Older diesel engines have no dynamic brakes at all and must rely on pneumatic brakes at all times. 

(1) An aside: The drive system of Dr16 is essentially similar to that of Re460, but predates it by about six years. The Re460 drive stems from a Brown Boveri Cie. design, whilst the Dr16 drive was designed and supplied by Strömberg Oy, who incidentally have supplied drive systems to all Finnish electric stock in the 1970s and 80s. Both subsequently merged with ASEA around 1987, so when Re460 was being designed and built, the three former competitors - ASEA, BBC, and Strömberg - were one company.

The mergers continued, and can be followed by looking at the manufacturer's plates on the different Sr2 locomotives. The first ones have SLM - ABB plates, next ones have Adtranz, and the last ones have Bombardier.

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Re: Switzerland

Post by Quork on Mon Oct 20, 2014 12:12 pm

It is very common, at the latest since 3-phase motors are used, to preferably use the electric brake. There is a number of reasons; the two most important are recuperation (dramatically increasing economic efficiency of the railway operation: Less electrical energy is used (up to even more than a third) and brake pads and discs are used less) and control. The reaction time of an electrical brake under difficult conditions (which aren't exactly uncommon på den skandinaviske halvøy are they) is only limited by the controlling electronical system while a pneumatic brake needs quite some more time; also control is much finer so you can use the given circumstances way better. You could never even dream of reaching so-called makro/super skidding with an electropneumatic system; electric braking allows it. Sounds awfully if the wheel shape isn't adjusted for the acoustics; I couldn't find a better video than that one, that's acceleration and not braking but the physics are the same: https://www.youtube.com/watch?v=lRrLZ_jm4Oc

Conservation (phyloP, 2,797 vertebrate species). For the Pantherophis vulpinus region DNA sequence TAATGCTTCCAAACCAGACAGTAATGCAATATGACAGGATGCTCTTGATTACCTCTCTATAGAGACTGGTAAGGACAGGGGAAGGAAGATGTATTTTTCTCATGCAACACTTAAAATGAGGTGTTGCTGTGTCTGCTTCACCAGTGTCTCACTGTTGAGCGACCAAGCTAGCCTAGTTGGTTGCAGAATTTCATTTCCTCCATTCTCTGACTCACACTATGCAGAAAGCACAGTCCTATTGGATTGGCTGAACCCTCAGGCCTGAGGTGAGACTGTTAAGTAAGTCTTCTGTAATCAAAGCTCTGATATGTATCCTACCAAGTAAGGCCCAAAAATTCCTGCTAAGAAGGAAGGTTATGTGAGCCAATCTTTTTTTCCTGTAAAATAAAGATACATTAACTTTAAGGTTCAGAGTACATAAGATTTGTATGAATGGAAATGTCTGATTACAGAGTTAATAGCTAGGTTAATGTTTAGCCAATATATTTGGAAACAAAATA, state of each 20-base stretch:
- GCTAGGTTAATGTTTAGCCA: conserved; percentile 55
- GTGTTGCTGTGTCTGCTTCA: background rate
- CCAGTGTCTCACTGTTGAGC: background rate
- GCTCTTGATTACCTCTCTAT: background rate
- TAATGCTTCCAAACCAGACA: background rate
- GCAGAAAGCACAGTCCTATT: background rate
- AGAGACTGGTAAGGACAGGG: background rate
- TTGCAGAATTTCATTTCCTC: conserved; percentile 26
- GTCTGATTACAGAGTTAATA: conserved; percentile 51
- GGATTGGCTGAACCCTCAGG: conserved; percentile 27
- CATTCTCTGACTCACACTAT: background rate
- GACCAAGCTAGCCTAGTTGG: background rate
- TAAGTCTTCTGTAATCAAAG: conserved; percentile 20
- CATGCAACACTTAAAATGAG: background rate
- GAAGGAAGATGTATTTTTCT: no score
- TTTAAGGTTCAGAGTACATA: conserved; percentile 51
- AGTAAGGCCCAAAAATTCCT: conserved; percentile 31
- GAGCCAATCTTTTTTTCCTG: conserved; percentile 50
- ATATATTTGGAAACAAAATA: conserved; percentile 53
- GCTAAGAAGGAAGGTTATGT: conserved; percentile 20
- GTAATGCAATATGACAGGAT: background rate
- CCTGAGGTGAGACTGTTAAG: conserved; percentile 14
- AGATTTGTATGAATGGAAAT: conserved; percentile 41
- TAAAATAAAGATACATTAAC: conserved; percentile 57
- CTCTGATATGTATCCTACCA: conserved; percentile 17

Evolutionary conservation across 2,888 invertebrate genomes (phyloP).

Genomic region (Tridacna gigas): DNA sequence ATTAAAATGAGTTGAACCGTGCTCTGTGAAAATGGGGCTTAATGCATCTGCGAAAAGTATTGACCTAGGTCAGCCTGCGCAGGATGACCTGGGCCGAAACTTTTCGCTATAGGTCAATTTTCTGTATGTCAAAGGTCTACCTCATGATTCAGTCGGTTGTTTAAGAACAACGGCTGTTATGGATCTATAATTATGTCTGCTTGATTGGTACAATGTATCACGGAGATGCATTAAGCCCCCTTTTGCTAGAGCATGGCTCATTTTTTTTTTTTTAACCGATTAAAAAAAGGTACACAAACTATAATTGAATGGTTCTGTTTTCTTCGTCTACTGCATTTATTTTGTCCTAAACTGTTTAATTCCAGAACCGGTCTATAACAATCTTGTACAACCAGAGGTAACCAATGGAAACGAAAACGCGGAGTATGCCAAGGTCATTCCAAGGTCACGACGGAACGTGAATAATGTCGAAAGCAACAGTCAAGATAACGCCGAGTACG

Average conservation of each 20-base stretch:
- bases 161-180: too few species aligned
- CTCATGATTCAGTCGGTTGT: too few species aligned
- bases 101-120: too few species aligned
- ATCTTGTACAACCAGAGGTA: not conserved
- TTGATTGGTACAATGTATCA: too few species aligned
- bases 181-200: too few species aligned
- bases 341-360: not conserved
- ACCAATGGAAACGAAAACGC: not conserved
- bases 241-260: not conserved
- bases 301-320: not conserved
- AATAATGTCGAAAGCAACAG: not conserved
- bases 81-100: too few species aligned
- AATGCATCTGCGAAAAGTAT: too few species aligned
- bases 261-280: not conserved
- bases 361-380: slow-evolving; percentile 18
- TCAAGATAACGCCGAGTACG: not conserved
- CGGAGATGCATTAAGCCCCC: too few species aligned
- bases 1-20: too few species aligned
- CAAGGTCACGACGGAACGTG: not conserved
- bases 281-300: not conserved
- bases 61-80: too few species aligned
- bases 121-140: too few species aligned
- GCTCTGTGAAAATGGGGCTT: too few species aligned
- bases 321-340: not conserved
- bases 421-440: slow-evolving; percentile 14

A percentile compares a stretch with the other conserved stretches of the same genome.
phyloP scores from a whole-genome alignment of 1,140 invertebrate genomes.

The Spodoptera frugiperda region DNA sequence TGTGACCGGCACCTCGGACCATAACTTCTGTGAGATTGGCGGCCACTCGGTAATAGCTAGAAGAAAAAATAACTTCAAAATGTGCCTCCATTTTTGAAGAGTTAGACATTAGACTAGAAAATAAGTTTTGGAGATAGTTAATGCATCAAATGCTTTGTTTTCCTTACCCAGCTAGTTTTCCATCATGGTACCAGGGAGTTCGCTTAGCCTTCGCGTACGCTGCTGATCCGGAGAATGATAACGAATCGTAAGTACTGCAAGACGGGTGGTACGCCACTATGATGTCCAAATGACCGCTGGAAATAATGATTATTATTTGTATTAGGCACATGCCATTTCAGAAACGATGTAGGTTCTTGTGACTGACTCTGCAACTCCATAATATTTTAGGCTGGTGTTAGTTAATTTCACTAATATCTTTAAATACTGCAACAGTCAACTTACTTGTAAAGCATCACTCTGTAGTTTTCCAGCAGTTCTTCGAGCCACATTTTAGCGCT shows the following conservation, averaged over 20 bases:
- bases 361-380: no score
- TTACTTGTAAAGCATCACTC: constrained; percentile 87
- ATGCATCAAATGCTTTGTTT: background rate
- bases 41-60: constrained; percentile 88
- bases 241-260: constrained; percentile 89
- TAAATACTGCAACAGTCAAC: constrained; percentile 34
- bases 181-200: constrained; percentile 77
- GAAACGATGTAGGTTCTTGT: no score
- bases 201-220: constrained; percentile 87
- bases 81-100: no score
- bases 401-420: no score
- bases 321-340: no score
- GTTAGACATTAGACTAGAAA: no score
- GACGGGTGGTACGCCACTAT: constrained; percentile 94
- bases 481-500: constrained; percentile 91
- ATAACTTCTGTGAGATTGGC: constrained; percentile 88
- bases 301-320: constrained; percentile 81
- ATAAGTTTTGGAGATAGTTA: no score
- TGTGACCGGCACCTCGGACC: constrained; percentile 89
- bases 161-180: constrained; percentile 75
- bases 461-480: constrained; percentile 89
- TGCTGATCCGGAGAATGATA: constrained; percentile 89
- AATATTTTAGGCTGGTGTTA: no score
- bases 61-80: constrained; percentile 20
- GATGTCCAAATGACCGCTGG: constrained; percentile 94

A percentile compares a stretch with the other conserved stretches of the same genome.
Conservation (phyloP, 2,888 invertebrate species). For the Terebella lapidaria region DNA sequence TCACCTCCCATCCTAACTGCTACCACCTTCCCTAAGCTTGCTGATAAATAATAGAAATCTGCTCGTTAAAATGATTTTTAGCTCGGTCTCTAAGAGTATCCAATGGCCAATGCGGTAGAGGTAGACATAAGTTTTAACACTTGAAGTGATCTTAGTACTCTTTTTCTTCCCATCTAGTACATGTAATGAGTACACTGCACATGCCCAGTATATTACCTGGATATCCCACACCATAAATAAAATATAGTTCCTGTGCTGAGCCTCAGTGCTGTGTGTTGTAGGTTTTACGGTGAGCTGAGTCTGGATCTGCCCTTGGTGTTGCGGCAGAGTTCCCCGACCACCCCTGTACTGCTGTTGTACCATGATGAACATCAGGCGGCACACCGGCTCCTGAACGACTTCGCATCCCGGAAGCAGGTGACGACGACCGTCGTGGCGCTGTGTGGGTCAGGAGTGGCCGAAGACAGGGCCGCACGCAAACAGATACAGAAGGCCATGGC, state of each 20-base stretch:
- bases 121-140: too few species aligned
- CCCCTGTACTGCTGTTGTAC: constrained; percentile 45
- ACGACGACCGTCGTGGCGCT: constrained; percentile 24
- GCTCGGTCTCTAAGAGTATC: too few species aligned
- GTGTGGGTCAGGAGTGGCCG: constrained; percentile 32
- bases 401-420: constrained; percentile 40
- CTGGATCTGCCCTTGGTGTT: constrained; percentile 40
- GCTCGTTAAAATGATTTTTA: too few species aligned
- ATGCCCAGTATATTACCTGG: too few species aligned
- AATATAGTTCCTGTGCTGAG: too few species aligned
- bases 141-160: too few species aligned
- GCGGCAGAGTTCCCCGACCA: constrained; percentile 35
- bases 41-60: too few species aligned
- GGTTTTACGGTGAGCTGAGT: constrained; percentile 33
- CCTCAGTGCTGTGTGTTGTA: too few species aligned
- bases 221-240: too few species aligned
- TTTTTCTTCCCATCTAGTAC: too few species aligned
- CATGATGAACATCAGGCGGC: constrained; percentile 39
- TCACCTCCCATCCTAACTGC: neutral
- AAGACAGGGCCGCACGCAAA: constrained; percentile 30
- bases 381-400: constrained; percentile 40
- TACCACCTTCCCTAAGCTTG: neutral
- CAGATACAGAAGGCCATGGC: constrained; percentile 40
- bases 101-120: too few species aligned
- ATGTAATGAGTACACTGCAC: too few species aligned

As I said, sounds awfully (though the DB class 101 sounded way worse with the first generation of wheels; you could hear her over a distance of kilometres...) but helps greatly. The steering gets just a tiny bit past (!) the point where the wheels are just starting to slip/skid; there you have more effective traction than if you eliminate skidding/slipping completely.

The pneumatic brakes wouldn't lead to overheat or wheel failure on a 460 (or virtually any new vehicle). This is a problem of tyred wheels with block brakes. The 460 has, just like virtually any modern vehicle, monobloc wheels and disc brakes (as can be seen in the image at http://www.stayathome.ch/images2/Re460_3_29.jpg ). However it is possible the discs are underdimensioned for regular braking, just like e.g. in the german rapid transit EMU 423; since they aren't used regularily, they are smaller than they would normally be. This leads to them being speed-restricted if electrical braking fails, to protect the brake discs from overheating. Though I must say that would be a major pain up the bottom in a locomotive as these are regularily transferred "cold"...



EDIT

jsiren was faster. Thank you for the insights!
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Re: Switzerland